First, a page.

One of the big things that separates the Galaxy Note 8 from the only slightly smaller Galaxy S8+ is the former phablet’s mighty S Pen. Pair up that stylus with Samsung’s 6.3-inch flagship, and the Note 8 becomes a powerhouse device that’s light years ahead of pen-less phones.
Just press a nub on the bottom right of the Note 8 and the S Pen pops out, ready to handle anything from sketching a map on the subway to previewing data just by having you hold the pen over the Note 8’s display. At less than 0.2 ounces and 4.3-inches long, the S Pen has an odd rectangular profile that takes some getting used to, but it’s worth the effort. The side button lets you go from inking to erasing and Samsung has included a bunch of pen-based shortcuts to help streamline using the Note 8. Here’s a quick guide to the Note 8’s S Pen and what you can do with it.
Image Credit: Shaun Lucas/Tom's Guide
The Note 8’s S Pen is the latest in a long line of styluses designed for Samsung’s Galaxy Note and Tab devices. This version features a 0.7-millimeter tip, which is less than half the size of the one that came with the Note 5, helping the S Pen do a good job of mimicking the feel of a pen on paper. The pen’s 4,096 levels of pressure sensitivity make it just as good at marking thin accurate lines when you want to doodle as it is at producing broad, wide lines for emphasizing a point or an artistic flare. (Image Credit: Brian Nadel/Tom's Guide)
With all the S Pen can do, it’s amazing that its controls can be consolidated onto one phone screen. Go to the Settings icon on the Note 8’s Home page and tap Display and then Advanced Features. At the top, you’ll see the S Pen category, which is control-central for the pen and its features.
For instance, I have my Note8 set to vibrate when I pull the pen out of the phone and make faint scratching sounds when writing or drawing. If this is too much, you can turn off the Vibration and Sound sections at the bottom of the page.
The Air Command interface is one of the most powerful parts of the Note8, but its shortcuts are usually hidden away. They come to the fore when you need them: hover the S Pen over the screen and press the the stylus’s button, and Air Command should pop up.
I’ve also set Air Command to start up whenever I pull the pen out of the phone by activating it in the S Pen’s Settings; you can do this in the S Pen’s Settings page under When S Pen Is Removed.
Once active, the Air Command screen has a semicircle of icons that gives you get the choice of starting a note or viewing an old one; selecting a section of the screen to capture; writing directly on a screen; creating a Live Message; translating a highlighted section; or getting Bixby to start listening to you. Not enough options? Go ahead and add your own by tapping the “+” icon to create a personal shortcut, say to add the digital magnifying glass.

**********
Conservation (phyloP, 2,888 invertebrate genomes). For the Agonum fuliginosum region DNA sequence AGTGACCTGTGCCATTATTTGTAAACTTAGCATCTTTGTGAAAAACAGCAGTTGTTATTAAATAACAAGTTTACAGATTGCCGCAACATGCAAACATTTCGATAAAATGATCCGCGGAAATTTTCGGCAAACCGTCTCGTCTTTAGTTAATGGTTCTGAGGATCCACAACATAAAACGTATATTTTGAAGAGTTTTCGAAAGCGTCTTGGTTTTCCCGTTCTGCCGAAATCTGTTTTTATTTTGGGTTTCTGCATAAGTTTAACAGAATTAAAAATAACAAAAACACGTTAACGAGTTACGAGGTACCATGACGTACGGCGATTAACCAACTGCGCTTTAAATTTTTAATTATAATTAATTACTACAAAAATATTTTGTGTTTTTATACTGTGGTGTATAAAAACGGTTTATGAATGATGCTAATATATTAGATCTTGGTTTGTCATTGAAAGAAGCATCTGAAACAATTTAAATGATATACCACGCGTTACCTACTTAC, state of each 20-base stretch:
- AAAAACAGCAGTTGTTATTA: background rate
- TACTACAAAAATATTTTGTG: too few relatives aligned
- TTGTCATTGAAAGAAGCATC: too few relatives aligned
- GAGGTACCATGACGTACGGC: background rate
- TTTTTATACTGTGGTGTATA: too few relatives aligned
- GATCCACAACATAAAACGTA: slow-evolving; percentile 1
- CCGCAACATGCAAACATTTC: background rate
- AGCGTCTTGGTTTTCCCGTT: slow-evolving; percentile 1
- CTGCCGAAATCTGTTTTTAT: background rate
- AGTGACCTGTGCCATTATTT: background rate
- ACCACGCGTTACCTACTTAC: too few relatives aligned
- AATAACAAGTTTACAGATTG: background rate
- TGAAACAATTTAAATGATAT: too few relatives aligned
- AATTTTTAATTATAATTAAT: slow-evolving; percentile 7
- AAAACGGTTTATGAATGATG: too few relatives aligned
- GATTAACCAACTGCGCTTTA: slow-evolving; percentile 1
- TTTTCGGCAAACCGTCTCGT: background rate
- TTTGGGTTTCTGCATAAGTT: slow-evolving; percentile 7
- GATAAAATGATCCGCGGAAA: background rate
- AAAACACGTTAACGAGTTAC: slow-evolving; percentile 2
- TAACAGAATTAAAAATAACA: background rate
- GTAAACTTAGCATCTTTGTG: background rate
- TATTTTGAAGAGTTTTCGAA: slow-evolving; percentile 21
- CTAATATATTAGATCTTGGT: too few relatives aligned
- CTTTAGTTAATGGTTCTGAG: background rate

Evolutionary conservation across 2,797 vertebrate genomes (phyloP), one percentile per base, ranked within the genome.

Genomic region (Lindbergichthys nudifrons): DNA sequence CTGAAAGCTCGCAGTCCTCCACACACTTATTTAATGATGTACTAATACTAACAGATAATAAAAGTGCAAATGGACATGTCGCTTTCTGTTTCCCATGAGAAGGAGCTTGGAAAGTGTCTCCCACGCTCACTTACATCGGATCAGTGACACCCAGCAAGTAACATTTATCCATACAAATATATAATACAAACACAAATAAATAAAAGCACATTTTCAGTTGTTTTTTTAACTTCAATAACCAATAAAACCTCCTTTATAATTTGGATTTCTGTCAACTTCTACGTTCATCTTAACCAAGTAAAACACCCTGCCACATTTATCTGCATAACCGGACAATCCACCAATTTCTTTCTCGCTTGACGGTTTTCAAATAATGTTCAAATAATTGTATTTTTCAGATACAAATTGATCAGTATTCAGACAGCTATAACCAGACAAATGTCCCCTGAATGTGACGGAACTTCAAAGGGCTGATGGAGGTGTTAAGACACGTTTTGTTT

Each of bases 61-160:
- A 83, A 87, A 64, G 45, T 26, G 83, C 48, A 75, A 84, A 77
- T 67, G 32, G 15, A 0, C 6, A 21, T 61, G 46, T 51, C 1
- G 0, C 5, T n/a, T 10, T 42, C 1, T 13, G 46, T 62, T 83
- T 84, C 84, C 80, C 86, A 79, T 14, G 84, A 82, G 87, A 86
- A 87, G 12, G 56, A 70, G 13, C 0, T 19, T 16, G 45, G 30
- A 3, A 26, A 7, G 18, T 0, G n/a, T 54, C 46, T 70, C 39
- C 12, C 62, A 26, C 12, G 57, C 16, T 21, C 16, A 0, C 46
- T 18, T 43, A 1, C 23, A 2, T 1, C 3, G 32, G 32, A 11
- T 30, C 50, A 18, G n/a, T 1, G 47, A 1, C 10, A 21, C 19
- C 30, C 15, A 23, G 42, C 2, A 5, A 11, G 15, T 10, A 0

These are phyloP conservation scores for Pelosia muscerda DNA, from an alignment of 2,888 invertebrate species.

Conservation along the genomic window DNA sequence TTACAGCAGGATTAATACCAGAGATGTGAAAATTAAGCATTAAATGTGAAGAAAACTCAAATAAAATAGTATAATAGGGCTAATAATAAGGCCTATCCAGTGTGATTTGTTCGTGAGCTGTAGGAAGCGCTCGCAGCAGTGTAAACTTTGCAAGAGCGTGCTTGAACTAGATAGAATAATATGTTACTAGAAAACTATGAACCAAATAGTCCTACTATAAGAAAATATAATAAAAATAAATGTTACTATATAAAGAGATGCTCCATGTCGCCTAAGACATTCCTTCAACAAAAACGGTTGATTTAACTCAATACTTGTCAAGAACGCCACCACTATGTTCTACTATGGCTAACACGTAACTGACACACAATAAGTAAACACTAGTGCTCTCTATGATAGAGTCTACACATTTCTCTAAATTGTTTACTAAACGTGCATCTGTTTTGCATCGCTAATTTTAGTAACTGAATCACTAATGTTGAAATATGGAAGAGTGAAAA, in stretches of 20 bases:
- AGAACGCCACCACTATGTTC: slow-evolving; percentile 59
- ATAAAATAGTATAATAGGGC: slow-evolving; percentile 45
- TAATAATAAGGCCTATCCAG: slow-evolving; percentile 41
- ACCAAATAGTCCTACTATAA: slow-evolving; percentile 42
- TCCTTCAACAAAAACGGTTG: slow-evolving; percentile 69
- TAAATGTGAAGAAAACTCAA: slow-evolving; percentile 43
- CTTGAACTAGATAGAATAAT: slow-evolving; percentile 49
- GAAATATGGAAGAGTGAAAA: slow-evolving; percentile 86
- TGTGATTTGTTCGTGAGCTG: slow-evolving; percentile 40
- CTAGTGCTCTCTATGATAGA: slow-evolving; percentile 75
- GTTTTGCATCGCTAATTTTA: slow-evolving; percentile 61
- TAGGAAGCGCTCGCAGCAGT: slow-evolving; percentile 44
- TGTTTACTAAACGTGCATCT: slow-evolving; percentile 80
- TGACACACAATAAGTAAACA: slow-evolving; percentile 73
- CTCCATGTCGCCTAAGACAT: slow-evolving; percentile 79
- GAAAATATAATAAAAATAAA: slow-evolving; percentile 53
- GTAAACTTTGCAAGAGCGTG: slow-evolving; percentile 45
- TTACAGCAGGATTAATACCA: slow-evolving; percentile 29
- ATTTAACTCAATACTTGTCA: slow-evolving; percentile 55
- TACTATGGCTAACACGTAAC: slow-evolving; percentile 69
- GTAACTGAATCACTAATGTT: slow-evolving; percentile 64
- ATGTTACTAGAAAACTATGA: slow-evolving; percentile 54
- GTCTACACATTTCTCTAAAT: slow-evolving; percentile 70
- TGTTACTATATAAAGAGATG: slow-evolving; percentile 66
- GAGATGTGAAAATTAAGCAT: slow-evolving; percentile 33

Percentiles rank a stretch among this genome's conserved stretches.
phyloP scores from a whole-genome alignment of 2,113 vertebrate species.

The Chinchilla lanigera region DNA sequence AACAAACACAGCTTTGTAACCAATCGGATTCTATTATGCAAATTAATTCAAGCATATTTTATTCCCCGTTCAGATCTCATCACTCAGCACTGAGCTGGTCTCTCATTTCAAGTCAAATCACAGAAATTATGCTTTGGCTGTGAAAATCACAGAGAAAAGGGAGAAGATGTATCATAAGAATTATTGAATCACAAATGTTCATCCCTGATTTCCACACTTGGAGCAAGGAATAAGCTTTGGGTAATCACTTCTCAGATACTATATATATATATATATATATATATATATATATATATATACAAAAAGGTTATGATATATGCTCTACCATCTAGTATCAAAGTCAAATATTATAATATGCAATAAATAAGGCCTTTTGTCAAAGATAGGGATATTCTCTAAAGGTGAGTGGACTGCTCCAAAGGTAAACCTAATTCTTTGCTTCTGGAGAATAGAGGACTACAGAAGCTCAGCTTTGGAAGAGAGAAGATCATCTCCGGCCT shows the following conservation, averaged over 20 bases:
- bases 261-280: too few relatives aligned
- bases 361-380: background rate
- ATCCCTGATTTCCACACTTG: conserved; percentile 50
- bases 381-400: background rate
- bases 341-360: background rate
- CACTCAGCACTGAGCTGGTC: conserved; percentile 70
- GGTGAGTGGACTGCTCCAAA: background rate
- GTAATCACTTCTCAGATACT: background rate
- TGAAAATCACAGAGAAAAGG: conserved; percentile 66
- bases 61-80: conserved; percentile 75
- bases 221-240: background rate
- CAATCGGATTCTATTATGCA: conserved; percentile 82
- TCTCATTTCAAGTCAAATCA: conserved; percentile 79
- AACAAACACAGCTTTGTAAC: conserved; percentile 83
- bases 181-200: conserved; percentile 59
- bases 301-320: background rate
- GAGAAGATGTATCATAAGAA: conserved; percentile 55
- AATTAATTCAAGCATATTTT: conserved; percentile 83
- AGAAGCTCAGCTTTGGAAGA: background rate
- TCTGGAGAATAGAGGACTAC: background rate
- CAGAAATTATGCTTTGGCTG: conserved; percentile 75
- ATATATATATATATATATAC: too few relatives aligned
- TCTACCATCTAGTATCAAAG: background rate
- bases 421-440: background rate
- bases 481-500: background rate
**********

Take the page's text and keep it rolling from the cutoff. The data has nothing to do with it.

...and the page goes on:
I’ve used Screen Off the most during the first few weeks of living with the Note 8 and I’m glad this feature, which debuted with the doomed Note 7, made its return. With Off Screen Memo, as soon as you remove the S Pen from its slot, the Note 8 provides a black screen to write on. It’s perfect for last minute lists, capturing your thoughts or making notes at a work event. While the notes oddly look like chalk on a blackboard, there’s room for 100 pages and they’re saved in the Samsung Notes app (more on that in a moment), where you can share or edit them.
While the Note 8 and S Pen also work with Microsoft’s One Note and other apps, the stylus is well integrated into the built-in Samsung Notes app. In addition to the choice between using the S Pen or keypad to capture your innermost thoughts, Notes lets you draw, work on an image or even save voice notes. Start by tapping the Notes icon in the Samsung Apps folder and then picking the type of note you want. If you like, go ahead and give the note a name, but you can do that later.
I used Notes and the S Pen to color a photo I took and had the choice of two fountain pen nibs, a ballpoint pen, a brush and marker as well as five levels of opacity. There are nine preset colors in Samsung Notes, which also lets you pick a custom color. When you’re done, go ahead and save your note, which you can put on the Home screen, add as a reminder, or print it; you can also share your note with friends in a variety of formats.
The S Pen stylus works well when you press it on the Note 8’s screen, but if you go to the S Pen’s settings and turn on the Pointer feature, the pen shows a small blue circle when you hover over any spot on the phone’s display. Take this a step further by enabling Air view, and the screen will preview what the pen is hovering over, such as a Calendar appointment. These are very useful features, though they only work if the pen tip is within three-quarters of an inch of the display.
Day to day, one of the coolest and most useful things you can use the S Pen is to instantly erase anything you’ve written or drawn in the Notes app, giving you tremendous flexibility to try things out. Don’t like what you’ve sketched? Poof — it’s gone. All you do is press the S Pen’s button and touch the area that you want to disappear.